Indian Country Today
Sophia Tetoff is finally home, 126 years after she was sent away.
About 100 of the 400 residents turned out on July 9 for the return of her remains to St. Paul Island, which is located in the Bering Sea 300 miles off mainland Alaska.
"This is a momentous occasion that holds deep meaning for the Aleut community of St. Paul Island,” President Amos Philemonoff, Sr., of the Aleut Community of St. Paul Island tribal government, had posted on Facebook a few days earlier.
“Sophia Tetoff’s homecoming is a significant step in addressing the historic wrongs inflicted on our people, recognizing the value of our language and culture, and acknowledging the human rights of our ancestors,” Philemonoff said.
Those historic wrongs include the enslavement and forced labor of the Unangax people, or Aleuts, who were brought to the Pribilof Islands from the Aleutians to harvest fur seals for their pelts. First the Russians, then the U.S. government kept tight control of the Aleuts on St. Paul and St. George, the two inhabited Pribilof islands. Agents dictated who worked, if and when Aleuts could leave their island, and even who could marry whom. For slaughtering seals and processing their furs, workers were paid in housing, clothing, food and small amounts of cash. The commercial harvest ended in 1984.
After Japanese attacks in the region during World War II, Pribilof island residents were evacuated and crowded into internment camps in crumbling abandoned buildings in southeast Alaska where as many as one in ten, mostly elderly and young, died.
For many years, the local school, run by the Russian Orthodox church, only went to the sixth grade. To go to high school, children had to attend boarding schools.
“Our ancestors include stolen children like Sophia who, as a 12-year-old girl, was sent away, alone, to travel by boat and train... 4,000 miles from home. As our entire community welcomes Sophia back to St. Paul, we honor her memory and promise to protect her legacy to the Aleut people and to the state of Alaska," Philemonoff said.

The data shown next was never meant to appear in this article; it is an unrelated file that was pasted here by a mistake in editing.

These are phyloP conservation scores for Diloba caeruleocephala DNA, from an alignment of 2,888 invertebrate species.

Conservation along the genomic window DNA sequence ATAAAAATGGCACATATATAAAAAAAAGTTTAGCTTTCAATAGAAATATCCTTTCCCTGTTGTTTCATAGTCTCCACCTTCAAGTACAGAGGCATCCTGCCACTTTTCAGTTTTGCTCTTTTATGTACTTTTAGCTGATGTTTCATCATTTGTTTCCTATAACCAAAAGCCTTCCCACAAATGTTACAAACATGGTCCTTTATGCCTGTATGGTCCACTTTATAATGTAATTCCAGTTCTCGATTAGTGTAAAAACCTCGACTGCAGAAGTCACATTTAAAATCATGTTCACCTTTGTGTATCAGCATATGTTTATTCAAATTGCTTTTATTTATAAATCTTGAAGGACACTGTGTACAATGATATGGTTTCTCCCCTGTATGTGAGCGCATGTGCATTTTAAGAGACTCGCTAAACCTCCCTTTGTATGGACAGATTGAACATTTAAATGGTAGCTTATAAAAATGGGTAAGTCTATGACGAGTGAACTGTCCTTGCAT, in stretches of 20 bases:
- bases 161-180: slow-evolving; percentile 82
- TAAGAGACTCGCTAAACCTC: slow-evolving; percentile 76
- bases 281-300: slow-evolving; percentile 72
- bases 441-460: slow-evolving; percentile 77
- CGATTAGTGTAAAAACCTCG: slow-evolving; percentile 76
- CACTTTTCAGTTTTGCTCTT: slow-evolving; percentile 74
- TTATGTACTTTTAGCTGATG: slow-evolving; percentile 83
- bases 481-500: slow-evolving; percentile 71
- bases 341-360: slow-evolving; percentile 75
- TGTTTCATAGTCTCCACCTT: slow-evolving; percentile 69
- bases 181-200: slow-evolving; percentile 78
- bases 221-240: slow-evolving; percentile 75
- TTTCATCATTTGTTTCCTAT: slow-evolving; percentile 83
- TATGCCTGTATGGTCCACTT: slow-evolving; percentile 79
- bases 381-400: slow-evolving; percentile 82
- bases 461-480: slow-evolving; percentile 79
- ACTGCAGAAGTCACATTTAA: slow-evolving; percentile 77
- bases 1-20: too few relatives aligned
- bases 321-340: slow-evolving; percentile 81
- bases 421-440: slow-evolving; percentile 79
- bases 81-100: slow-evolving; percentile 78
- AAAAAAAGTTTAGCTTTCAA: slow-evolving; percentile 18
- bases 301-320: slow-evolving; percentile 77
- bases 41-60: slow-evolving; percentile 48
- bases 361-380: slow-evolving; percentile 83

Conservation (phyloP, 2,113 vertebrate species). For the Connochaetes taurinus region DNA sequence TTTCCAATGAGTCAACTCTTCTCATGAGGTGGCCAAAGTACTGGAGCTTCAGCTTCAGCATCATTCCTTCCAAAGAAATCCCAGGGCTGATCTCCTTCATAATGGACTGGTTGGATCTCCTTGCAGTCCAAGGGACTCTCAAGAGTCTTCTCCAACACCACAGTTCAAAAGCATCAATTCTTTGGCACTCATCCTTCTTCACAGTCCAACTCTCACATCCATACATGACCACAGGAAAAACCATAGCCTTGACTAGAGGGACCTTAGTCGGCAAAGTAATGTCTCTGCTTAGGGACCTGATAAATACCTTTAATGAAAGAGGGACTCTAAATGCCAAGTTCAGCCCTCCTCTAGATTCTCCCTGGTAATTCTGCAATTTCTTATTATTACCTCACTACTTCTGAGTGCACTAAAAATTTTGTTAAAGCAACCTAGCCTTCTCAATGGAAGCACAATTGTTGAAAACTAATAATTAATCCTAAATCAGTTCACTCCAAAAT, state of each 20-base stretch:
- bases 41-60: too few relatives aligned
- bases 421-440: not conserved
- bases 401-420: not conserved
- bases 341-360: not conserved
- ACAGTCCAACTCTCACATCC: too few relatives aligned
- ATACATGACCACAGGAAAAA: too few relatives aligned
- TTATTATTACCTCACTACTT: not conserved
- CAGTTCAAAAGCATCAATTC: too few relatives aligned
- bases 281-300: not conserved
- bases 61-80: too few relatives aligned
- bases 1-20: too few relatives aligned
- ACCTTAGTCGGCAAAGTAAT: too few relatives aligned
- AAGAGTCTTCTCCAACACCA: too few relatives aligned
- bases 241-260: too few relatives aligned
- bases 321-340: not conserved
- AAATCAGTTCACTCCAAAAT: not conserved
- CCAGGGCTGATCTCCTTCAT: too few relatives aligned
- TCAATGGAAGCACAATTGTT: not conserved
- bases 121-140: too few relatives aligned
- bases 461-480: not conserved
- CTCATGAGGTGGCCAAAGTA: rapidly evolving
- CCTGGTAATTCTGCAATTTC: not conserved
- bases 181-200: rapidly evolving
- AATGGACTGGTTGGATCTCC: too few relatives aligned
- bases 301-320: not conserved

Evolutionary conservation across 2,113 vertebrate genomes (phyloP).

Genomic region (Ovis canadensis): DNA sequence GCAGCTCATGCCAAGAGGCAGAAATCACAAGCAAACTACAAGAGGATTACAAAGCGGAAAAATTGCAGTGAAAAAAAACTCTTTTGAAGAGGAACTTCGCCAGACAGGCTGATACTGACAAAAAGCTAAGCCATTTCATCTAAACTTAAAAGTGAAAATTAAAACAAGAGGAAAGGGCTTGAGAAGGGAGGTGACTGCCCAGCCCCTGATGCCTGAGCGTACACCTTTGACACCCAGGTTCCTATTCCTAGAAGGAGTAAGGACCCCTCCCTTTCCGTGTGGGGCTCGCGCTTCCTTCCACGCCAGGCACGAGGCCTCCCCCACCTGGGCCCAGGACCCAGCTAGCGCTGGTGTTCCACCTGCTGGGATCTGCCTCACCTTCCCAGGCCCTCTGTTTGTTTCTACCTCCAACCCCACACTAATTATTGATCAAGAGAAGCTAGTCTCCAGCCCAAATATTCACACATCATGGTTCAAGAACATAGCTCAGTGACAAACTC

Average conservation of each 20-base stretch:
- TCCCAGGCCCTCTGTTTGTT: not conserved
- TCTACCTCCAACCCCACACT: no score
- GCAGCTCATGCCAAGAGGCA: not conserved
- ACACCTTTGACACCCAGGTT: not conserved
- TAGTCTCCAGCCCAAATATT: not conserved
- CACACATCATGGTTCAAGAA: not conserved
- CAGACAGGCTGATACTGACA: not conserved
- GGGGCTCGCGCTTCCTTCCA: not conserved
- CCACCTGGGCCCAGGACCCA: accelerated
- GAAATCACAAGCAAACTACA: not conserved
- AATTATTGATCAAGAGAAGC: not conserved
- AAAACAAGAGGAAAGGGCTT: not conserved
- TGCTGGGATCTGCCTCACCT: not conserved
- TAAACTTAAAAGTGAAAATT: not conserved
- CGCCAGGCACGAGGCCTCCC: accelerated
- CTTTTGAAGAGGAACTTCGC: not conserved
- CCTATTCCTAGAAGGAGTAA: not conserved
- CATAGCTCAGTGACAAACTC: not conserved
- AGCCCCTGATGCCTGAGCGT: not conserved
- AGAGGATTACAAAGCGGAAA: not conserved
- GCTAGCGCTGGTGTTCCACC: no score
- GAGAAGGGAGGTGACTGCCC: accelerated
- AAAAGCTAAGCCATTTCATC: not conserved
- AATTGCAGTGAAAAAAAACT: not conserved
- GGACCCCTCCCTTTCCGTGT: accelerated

Tetoff’s great great niece, Lauren Peters, said Sophia’s memory hadn’t been handed down in the family. “She found me. Nobody was looking for her. She was disappeared. She was lost,” Peters said.
Peters is the Alaska Native advisor at Fort Ross Conservancy in California. Fort Ross was the southernmost Russian post in America.
“I talked to all my aunties and I said, ‘has anybody ever heard of Sophia Tetoff?’ And nobody had heard of her,” Peters said. “And it came to be that she wasn't even enrolled in the genealogy in the tribe. She had a sister named Irene and they were stolen at the same time by the Methodists, taken down from St. Paul island to the Jesse Lee home in Unalaska, after her parents died – although they had 13 brothers and sisters that could have taken them in.”
Tetoff left St. Paul in 1901 at the age of 12. After Irene died in Unalaska, “Sophia was sent 4,000 miles away to Carlisle Indian School, which –– I really wish we'd stop calling them schools because she was sent out for most of the time that she was there on these ‘outing’ programs, which is domestic labor. She'd go work for families,” Peters said.
Some 10,000 Native American children attended Carlisle from 1897 to 1918. It was the first boarding school for Native people and became a role model for schools throughout the United States and Canada. Founder military officer Richard Henry Pratt is known for espousing the “Kill the Indian: Save the Man” approach to assimilation.
From 1902 to 1905, Sophia worked for four different families in New Jersey, Maryland, and Pennsylvania, then “returning sick (with tuberculosis) from the last family she was with, she died a year later in 1906,” Peters said. Tetoff was 17.
The Army War College, which owns the Carlisle facility, is working with tribes to return the remains of the Native American children who died there.
Peters said Sophie’s remains arrived by plane after earlier flights were canceled due to weather. “She made quite the entrance and we had a parade of cars all around the town. The procession stopped in front of the house that she would have lived in and that my mom was born into and then proceeded to the church where she was baptized over a hundred years ago.”
At the Russian Orthodox church, “there wasn't a dry eye in the house,” Peters said. “I mean, it's a powerful thing to bring home a child.”
“One could say it was breathtaking because we were able to bring a lost child back home and lay her remains to rest,’ said Father John Kudrin, Unangan. He’s the Russian Orthdox priest for Saints Peter and Paul Church in St. Paul. He led the mass for Sophia Tetoff.
“So we were able to do that for her. And as much pain and hurt as we felt, we also felt our sorrow, sighing and grieving had all fled away when she came back home,” he said.
Kudrin, who is Unangan himself, said, “Throughout all the years of Native children being taken away from their home villages and hometowns and from their tribes, I know that we feel a lot of hate and anger, and we are at times confused about all of that has happened, especially to children as young as Sophia Tetoff when she was taken away.” He encouraged people to work on forgiving, “even though forgiveness doesn't happen overnight.”
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Correction: new information indicates the children in the cover photo do not include Sophia and Irene Tetoff.